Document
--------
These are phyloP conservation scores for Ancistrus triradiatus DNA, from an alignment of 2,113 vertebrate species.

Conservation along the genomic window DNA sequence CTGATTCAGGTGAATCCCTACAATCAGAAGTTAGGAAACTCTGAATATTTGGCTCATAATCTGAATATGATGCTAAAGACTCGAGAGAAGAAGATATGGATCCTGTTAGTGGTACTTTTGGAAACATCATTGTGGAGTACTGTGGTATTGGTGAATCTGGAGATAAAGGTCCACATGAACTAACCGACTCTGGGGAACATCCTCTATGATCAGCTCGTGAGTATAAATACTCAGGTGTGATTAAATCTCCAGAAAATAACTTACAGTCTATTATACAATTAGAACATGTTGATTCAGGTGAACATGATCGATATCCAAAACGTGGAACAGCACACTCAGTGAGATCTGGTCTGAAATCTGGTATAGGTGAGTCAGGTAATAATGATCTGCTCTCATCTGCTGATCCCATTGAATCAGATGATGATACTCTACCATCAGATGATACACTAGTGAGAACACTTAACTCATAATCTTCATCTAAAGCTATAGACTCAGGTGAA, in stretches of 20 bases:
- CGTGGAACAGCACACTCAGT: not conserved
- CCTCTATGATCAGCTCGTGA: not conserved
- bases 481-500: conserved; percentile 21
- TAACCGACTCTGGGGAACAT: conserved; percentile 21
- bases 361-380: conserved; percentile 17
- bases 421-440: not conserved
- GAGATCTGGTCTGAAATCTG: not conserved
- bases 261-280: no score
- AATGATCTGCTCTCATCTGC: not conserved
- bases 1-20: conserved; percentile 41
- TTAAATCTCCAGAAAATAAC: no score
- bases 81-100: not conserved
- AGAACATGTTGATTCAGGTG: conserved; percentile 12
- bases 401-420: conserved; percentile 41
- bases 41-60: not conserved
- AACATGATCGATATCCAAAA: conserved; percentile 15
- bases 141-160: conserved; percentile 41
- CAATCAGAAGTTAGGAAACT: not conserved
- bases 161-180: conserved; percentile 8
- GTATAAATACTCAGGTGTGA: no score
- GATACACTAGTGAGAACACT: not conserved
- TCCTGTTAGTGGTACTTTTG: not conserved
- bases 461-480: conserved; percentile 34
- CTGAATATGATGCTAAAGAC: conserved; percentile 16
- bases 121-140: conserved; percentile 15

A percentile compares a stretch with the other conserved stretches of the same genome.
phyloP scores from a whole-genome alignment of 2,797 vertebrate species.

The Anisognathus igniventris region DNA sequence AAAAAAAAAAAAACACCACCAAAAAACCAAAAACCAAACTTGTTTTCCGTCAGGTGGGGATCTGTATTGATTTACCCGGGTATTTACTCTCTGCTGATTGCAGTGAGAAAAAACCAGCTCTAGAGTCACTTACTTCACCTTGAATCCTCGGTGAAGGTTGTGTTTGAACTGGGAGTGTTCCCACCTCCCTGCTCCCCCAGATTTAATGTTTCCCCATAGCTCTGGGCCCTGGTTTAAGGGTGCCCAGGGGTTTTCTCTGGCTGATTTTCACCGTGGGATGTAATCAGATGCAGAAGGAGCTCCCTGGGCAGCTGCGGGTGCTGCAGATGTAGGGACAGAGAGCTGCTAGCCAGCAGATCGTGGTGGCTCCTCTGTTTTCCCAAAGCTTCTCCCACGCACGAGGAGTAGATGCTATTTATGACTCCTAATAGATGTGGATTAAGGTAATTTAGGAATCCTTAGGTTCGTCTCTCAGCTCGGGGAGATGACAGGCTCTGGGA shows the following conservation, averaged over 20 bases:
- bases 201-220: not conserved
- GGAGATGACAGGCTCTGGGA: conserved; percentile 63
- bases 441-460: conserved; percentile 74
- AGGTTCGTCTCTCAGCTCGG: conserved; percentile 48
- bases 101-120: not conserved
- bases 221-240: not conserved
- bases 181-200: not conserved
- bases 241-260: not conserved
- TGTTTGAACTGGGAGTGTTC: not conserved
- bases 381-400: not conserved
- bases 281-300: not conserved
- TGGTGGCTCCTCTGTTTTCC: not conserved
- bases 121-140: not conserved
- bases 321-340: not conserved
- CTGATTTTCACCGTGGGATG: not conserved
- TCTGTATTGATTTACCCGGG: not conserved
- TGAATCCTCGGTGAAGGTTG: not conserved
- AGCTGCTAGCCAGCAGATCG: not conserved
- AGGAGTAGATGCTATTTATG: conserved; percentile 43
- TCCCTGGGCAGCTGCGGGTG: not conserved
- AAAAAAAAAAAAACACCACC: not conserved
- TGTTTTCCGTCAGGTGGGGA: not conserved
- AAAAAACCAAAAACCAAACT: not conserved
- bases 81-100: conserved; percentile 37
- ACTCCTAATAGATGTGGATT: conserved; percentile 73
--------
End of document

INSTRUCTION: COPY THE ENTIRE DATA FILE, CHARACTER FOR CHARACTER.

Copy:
These are phyloP conservation scores for Ancistrus triradiatus DNA, from an alignment of 2,113 vertebrate species.

Conservation along the genomic window DNA sequence CTGATTCAGGTGAATCCCTACAATCAGAAGTTAGGAAACTCTGAATATTTGGCTCATAATCTGAATATGATGCTAAAGACTCGAGAGAAGAAGATATGGATCCTGTTAGTGGTACTTTTGGAAACATCATTGTGGAGTACTGTGGTATTGGTGAATCTGGAGATAAAGGTCCACATGAACTAACCGACTCTGGGGAACATCCTCTATGATCAGCTCGTGAGTATAAATACTCAGGTGTGATTAAATCTCCAGAAAATAACTTACAGTCTATTATACAATTAGAACATGTTGATTCAGGTGAACATGATCGATATCCAAAACGTGGAACAGCACACTCAGTGAGATCTGGTCTGAAATCTGGTATAGGTGAGTCAGGTAATAATGATCTGCTCTCATCTGCTGATCCCATTGAATCAGATGATGATACTCTACCATCAGATGATACACTAGTGAGAACACTTAACTCATAATCTTCATCTAAAGCTATAGACTCAGGTGAA, in stretches of 20 bases:
- CGTGGAACAGCACACTCAGT: not conserved
- CCTCTATGATCAGCTCGTGA: not conserved
- bases 481-500: conserved; percentile 21
- TAACCGACTCTGGGGAACAT: conserved; percentile 21
- bases 361-380: conserved; percentile 17
- bases 421-440: not conserved
- GAGATCTGGTCTGAAATCTG: not conserved
- bases 261-280: no score
- AATGATCTGCTCTCATCTGC: not conserved
- bases 1-20: conserved; percentile 41
- TTAAATCTCCAGAAAATAAC: no score
- bases 81-100: not conserved
- AGAACATGTTGATTCAGGTG: conserved; percentile 12
- bases 401-420: conserved; percentile 41
- bases 41-60: not conserved
- AACATGATCGATATCCAAAA: conserved; percentile 15
- bases 141-160: conserved; percentile 41
- CAATCAGAAGTTAGGAAACT: not conserved
- bases 161-180: conserved; percentile 8
- GTATAAATACTCAGGTGTGA: no score
- GATACACTAGTGAGAACACT: not conserved
- TCCTGTTAGTGGTACTTTTG: not conserved
- bases 461-480: conserved; percentile 34
- CTGAATATGATGCTAAAGAC: conserved; percentile 16
- bases 121-140: conserved; percentile 15

A percentile compares a stretch with the other conserved stretches of the same genome.
phyloP scores from a whole-genome alignment of 2,797 vertebrate species.

The Anisognathus igniventris region DNA sequence AAAAAAAAAAAAACACCACCAAAAAACCAAAAACCAAACTTGTTTTCCGTCAGGTGGGGATCTGTATTGATTTACCCGGGTATTTACTCTCTGCTGATTGCAGTGAGAAAAAACCAGCTCTAGAGTCACTTACTTCACCTTGAATCCTCGGTGAAGGTTGTGTTTGAACTGGGAGTGTTCCCACCTCCCTGCTCCCCCAGATTTAATGTTTCCCCATAGCTCTGGGCCCTGGTTTAAGGGTGCCCAGGGGTTTTCTCTGGCTGATTTTCACCGTGGGATGTAATCAGATGCAGAAGGAGCTCCCTGGGCAGCTGCGGGTGCTGCAGATGTAGGGACAGAGAGCTGCTAGCCAGCAGATCGTGGTGGCTCCTCTGTTTTCCCAAAGCTTCTCCCACGCACGAGGAGTAGATGCTATTTATGACTCCTAATAGATGTGGATTAAGGTAATTTAGGAATCCTTAGGTTCGTCTCTCAGCTCGGGGAGATGACAGGCTCTGGGA shows the following conservation, averaged over 20 bases:
- bases 201-220: not conserved
- GGAGATGACAGGCTCTGGGA: conserved; percentile 63
- bases 441-460: conserved; percentile 74
- AGGTTCGTCTCTCAGCTCGG: conserved; percentile 48
- bases 101-120: not conserved
- bases 221-240: not conserved
- bases 181-200: not conserved
- bases 241-260: not conserved
- TGTTTGAACTGGGAGTGTTC: not conserved
- bases 381-400: not conserved
- bases 281-300: not conserved
- TGGTGGCTCCTCTGTTTTCC: not conserved
- bases 121-140: not conserved
- bases 321-340: not conserved
- CTGATTTTCACCGTGGGATG: not conserved
- TCTGTATTGATTTACCCGGG: not conserved
- TGAATCCTCGGTGAAGGTTG: not conserved
- AGCTGCTAGCCAGCAGATCG: not conserved
- AGGAGTAGATGCTATTTATG: conserved; percentile 43
- TCCCTGGGCAGCTGCGGGTG: not conserved
- AAAAAAAAAAAAACACCACC: not conserved
- TGTTTTCCGTCAGGTGGGGA: not conserved
- AAAAAACCAAAAACCAAACT: not conserved
- bases 81-100: conserved; percentile 37
- ACTCCTAATAGATGTGGATT: conserved; percentile 73